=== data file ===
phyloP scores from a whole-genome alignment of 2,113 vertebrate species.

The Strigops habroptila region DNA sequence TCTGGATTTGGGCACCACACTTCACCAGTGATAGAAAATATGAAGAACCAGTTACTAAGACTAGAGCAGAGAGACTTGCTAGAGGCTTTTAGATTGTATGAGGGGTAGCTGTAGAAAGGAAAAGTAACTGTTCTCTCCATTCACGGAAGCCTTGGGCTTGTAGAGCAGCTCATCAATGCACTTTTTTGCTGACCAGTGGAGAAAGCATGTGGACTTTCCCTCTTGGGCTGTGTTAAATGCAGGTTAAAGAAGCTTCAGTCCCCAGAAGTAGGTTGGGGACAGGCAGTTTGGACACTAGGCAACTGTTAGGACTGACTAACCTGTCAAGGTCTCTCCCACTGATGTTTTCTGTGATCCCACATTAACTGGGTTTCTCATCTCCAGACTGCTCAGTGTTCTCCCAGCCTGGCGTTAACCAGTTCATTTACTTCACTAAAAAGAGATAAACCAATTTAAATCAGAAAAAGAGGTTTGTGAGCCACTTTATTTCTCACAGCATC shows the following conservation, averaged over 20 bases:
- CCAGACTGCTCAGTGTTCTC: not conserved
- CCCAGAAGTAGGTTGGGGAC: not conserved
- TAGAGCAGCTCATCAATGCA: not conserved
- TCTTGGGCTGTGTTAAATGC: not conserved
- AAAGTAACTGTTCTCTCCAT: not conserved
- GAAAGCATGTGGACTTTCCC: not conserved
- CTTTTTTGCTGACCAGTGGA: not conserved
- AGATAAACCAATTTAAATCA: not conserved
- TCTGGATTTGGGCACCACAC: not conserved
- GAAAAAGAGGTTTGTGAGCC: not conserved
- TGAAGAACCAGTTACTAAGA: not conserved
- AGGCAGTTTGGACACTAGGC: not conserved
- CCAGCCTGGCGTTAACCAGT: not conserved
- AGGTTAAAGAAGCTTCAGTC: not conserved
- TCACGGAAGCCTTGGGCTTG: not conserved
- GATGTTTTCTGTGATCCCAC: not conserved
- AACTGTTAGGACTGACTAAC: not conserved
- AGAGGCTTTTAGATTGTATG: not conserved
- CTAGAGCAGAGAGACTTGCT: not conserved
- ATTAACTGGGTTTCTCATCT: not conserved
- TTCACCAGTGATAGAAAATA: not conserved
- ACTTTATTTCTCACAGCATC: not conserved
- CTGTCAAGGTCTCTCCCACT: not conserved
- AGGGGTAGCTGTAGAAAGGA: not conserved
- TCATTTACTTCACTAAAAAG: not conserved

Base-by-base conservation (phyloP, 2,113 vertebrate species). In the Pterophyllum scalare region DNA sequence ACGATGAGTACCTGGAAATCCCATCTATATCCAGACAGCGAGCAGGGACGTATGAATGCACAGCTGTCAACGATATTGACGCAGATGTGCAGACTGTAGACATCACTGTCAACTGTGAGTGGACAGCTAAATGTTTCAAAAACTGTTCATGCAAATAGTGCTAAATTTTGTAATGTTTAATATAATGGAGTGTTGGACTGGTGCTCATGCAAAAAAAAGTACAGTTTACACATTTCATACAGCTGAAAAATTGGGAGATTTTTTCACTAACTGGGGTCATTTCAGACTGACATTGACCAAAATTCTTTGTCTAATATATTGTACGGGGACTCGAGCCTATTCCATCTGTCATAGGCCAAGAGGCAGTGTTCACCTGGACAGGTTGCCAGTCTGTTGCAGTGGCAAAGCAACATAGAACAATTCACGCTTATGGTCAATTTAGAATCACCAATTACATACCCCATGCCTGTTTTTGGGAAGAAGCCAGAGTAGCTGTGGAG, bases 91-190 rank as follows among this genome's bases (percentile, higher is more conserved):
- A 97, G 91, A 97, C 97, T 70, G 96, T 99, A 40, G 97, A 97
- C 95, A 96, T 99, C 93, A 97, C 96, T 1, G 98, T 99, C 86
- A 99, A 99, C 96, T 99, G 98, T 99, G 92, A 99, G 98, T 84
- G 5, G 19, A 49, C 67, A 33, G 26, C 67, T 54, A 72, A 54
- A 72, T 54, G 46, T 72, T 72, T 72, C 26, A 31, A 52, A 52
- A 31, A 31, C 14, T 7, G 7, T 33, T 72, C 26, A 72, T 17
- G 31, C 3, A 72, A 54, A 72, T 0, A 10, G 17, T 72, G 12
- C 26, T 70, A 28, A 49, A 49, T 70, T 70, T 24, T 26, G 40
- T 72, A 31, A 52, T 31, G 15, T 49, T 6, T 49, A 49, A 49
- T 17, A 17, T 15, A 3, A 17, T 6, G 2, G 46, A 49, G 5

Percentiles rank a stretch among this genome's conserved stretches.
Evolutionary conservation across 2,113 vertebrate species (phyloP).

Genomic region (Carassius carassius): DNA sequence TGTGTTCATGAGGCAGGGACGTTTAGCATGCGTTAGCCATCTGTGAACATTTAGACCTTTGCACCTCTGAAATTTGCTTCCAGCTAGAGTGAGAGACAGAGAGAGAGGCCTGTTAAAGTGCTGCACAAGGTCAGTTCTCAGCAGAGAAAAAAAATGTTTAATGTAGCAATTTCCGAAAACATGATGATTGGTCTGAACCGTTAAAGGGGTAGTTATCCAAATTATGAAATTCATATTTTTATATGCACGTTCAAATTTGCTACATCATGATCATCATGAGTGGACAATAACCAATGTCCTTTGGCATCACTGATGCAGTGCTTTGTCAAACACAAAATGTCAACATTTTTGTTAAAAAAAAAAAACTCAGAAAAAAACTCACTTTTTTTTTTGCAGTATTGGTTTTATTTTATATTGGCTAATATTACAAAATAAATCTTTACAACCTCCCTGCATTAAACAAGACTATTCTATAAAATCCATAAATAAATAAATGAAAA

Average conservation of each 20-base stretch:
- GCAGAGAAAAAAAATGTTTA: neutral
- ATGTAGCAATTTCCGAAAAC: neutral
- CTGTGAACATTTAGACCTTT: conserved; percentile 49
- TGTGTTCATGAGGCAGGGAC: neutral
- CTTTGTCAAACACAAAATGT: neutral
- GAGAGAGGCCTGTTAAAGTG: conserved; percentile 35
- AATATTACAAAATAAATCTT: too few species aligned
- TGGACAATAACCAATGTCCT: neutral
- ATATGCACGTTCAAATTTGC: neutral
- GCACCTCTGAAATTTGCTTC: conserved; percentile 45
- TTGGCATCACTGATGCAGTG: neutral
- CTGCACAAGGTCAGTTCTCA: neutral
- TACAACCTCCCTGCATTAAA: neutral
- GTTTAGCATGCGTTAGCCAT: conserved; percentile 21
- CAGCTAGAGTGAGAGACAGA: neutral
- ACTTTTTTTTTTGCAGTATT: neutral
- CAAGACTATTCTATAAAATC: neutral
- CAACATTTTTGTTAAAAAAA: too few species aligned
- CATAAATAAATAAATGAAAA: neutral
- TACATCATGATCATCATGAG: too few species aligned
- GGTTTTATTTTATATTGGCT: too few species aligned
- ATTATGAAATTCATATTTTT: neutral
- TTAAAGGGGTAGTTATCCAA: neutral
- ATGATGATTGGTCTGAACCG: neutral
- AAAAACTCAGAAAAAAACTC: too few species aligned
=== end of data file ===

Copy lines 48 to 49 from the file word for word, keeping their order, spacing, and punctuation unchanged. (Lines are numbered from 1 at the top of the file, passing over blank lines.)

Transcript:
- GAGAGAGGCCTGTTAAAGTG: conserved; percentile 35
- AATATTACAAAATAAATCTT: too few species aligned